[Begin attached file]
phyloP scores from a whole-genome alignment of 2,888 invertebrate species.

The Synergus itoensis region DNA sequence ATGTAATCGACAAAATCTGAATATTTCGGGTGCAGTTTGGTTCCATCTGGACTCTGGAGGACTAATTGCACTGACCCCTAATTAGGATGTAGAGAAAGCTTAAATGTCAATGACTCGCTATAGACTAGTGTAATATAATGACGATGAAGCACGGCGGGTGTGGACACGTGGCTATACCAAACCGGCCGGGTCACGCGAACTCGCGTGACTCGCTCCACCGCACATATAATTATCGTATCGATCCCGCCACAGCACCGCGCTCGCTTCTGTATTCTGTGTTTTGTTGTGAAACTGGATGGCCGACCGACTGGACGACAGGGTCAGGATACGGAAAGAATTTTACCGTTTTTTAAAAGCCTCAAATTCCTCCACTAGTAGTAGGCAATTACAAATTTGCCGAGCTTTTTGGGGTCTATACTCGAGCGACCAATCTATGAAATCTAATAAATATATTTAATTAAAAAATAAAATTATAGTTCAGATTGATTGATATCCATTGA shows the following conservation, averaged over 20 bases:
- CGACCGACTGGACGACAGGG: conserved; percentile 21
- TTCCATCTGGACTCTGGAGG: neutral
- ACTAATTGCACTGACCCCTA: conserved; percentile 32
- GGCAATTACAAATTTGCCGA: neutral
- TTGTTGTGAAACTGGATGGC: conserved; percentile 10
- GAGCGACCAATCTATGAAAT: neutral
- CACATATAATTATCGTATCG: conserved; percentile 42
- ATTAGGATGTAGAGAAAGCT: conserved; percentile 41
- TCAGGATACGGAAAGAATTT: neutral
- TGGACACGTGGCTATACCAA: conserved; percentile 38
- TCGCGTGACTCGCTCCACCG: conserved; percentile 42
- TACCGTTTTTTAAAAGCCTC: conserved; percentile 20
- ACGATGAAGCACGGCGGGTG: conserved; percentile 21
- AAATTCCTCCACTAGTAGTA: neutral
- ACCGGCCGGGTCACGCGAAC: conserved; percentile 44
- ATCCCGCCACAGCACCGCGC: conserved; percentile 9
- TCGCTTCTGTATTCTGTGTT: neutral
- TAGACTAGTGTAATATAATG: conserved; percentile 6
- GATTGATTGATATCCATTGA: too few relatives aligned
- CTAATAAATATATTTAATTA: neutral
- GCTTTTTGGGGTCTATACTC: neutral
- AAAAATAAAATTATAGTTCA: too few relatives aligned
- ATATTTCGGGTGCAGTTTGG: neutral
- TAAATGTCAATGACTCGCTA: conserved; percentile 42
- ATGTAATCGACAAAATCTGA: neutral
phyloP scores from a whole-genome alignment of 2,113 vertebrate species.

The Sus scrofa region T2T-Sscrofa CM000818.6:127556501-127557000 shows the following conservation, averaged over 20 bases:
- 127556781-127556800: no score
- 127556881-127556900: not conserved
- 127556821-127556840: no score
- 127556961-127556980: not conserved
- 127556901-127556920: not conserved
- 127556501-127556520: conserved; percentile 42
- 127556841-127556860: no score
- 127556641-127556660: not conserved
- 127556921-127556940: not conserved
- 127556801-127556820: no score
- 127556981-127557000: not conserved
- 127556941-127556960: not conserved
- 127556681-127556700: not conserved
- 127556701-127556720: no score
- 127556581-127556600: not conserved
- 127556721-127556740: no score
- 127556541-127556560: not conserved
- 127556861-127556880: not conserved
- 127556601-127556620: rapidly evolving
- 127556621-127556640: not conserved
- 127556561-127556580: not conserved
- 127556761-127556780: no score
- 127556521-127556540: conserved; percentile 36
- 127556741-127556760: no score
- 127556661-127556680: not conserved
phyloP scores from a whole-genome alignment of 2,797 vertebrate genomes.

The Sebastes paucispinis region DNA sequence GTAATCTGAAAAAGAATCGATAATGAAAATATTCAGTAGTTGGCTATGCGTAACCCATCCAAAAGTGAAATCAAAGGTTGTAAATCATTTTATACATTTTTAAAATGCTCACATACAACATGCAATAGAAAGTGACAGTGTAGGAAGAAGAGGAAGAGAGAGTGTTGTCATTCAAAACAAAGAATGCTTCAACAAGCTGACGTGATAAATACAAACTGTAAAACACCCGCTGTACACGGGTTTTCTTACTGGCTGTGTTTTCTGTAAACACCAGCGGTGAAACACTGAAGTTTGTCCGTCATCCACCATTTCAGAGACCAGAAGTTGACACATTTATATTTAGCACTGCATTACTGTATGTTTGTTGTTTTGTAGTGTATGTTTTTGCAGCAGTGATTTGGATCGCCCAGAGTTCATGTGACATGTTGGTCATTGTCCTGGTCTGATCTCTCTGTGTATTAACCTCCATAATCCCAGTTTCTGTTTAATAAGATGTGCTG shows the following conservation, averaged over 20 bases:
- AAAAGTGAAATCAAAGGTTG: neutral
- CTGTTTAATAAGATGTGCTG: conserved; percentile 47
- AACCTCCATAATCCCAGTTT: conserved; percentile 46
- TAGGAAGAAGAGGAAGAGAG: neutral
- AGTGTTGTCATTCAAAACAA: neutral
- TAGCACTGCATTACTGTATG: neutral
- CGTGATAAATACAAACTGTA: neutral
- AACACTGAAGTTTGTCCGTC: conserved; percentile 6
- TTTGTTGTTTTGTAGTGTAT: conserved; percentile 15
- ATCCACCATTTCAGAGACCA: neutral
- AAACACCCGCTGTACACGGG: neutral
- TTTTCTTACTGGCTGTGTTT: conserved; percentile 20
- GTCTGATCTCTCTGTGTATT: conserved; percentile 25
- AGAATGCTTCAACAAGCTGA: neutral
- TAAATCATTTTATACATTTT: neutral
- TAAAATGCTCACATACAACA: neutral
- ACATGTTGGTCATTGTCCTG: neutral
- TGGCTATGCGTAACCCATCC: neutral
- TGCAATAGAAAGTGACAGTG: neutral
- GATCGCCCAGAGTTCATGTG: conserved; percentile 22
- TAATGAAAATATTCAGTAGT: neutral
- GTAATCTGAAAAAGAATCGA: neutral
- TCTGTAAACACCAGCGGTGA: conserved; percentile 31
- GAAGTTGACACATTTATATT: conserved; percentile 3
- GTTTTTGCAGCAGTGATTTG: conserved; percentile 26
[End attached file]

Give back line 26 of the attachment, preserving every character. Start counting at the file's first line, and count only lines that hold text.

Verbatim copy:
- TAAATGTCAATGACTCGCTA: conserved; percentile 42